Following more than three decades of continuing expansion of sea water desalination capacity at costal sites, considerable interest has now shifted to reclamation and reuse of inland water sources. Worldwide desalination capacity has more than doubled in the past two years according to a recent article by Wangnick  and this trend is expected to continue in the near future. Of special concern is the ongoing increase in salinity of natural water resources in the South Western United States and especially in Southern California, which depends, to a large extent, on the Colorado River and other water resources, with salinity levels in excess of the U. S. Public Health Service standard . As a result of shortage of good quality ground water and surface water, several states including Florida, Texas, New Mexico, Utah and California, have conducted field studies and/or implemented membrane desalination technology to various degrees.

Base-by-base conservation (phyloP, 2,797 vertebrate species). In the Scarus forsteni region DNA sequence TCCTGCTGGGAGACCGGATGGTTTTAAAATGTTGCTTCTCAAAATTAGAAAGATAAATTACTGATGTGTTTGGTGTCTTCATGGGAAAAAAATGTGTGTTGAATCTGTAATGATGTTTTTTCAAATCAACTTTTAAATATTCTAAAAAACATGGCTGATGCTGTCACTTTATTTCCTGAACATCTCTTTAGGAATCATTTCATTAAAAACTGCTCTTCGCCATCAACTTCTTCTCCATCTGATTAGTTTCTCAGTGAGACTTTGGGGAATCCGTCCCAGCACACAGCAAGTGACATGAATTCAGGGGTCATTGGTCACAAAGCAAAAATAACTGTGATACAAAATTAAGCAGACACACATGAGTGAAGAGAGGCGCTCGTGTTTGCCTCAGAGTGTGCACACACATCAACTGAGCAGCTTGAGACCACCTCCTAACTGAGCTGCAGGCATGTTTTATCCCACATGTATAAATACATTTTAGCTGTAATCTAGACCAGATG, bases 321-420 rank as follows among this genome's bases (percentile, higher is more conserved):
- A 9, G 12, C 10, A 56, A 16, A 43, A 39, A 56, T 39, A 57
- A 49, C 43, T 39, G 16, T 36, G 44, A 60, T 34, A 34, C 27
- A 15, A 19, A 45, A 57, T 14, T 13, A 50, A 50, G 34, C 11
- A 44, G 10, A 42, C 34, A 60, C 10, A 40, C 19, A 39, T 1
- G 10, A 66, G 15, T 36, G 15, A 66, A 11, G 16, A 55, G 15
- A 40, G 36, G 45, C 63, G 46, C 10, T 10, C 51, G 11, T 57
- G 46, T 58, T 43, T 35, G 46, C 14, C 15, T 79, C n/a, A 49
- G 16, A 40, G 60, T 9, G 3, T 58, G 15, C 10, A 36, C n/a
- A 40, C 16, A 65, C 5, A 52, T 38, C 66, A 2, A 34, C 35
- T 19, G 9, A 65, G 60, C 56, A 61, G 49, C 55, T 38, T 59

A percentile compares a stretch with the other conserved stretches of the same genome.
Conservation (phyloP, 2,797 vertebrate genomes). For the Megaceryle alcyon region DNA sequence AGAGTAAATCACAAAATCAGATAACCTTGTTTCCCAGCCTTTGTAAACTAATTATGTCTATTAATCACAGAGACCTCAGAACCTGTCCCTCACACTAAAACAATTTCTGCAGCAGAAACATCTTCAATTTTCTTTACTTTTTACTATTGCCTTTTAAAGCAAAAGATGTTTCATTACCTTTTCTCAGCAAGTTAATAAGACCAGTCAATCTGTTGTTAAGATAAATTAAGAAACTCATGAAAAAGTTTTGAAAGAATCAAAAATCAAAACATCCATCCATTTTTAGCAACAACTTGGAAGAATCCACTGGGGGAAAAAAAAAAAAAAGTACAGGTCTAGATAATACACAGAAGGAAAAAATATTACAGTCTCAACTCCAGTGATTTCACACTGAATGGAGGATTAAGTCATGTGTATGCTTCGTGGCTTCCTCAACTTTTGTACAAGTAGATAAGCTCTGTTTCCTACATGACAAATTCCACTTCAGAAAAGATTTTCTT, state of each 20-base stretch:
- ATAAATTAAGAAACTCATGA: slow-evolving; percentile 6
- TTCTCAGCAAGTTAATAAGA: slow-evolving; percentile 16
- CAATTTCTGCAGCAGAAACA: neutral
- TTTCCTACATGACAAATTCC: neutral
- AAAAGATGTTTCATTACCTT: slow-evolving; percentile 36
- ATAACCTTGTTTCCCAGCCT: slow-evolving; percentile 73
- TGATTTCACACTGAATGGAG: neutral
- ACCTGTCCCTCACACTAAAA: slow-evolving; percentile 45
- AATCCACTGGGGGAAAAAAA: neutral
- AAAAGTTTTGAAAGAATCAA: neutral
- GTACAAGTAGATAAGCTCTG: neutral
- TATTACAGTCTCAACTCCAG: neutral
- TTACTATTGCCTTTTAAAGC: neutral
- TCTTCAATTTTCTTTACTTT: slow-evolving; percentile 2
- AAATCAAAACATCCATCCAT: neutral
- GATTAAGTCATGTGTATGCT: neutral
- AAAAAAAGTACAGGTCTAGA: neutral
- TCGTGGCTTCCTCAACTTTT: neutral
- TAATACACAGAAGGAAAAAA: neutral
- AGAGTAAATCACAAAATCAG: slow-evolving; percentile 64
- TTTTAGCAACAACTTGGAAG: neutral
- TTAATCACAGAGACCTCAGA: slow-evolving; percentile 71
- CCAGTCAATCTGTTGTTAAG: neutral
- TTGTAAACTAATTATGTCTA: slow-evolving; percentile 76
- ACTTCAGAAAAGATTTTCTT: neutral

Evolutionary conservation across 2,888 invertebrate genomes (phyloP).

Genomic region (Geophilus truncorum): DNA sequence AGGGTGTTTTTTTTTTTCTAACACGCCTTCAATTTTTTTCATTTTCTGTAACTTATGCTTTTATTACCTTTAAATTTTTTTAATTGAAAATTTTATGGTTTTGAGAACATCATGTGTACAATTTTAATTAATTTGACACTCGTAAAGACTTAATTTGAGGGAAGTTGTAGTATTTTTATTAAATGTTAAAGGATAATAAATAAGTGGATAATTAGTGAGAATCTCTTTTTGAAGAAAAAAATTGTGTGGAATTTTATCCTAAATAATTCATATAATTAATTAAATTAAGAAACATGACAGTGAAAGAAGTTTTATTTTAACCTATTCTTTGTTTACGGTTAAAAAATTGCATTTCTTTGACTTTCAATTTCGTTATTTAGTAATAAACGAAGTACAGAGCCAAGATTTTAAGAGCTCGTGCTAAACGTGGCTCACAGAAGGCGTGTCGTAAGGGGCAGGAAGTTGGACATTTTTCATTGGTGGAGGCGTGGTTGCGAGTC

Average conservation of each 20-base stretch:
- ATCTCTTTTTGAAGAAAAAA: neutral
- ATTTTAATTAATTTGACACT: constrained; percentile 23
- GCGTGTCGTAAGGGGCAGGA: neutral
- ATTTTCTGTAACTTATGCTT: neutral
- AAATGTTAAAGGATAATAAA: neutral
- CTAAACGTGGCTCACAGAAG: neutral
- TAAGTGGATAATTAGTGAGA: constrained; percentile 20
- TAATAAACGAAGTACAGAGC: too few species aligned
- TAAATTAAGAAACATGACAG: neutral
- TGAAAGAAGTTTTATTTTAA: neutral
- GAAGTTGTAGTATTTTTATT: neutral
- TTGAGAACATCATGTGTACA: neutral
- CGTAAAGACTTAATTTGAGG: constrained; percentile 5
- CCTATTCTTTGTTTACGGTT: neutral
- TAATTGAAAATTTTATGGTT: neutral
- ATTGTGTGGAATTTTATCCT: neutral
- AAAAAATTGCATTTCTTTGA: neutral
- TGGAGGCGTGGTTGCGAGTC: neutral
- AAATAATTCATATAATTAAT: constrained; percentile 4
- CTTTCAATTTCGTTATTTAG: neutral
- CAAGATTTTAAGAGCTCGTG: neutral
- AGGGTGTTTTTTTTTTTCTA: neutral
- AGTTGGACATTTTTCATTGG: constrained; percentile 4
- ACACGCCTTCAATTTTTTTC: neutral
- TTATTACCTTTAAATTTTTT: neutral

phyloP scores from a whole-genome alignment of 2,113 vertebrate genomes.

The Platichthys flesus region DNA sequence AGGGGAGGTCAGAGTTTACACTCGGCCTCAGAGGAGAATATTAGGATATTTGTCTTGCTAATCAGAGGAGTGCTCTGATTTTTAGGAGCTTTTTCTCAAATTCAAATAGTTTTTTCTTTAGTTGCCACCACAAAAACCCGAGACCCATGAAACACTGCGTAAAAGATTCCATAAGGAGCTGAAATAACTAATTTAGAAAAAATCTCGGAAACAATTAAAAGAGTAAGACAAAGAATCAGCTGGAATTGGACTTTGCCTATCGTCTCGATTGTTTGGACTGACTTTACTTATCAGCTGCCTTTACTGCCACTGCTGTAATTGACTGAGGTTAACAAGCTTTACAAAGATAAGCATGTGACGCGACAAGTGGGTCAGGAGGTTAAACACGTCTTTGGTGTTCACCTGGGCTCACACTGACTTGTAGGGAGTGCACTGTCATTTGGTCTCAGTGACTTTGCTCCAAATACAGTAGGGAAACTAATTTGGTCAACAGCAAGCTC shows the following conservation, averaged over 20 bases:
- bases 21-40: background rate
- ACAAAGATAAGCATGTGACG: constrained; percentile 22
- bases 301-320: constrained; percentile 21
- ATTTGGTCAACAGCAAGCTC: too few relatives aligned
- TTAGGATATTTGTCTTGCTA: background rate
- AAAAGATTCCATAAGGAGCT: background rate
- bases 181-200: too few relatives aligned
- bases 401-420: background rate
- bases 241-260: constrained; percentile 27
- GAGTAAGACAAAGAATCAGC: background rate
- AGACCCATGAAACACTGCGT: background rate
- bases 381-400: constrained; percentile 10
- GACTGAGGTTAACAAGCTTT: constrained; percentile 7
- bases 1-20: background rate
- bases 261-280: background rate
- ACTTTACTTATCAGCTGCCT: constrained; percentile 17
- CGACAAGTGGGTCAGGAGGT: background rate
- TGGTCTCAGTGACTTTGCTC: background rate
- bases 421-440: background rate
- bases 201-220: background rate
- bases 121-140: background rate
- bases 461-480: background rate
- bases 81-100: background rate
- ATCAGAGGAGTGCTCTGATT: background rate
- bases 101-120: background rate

Brine disposal from land based membrane desalination plants: a critical assessment
The earliest applications of desalination technology date back to the use of boiler condensate on early “steam-ships”. Installation of large-scale land-based desalination facilities began in the Middle East shortly after the end of WW II. These saline water evaporators were sited along the Persian Gulf and other costal locations. An especially large increase in desalination capacity began in the late 1960’s as a result of the proven reliability of reverse osmosis membrane desalination systems. In general, brine disposal at costal sites has met with few problems provided that careful consideration was given to sitting the outfall conduit.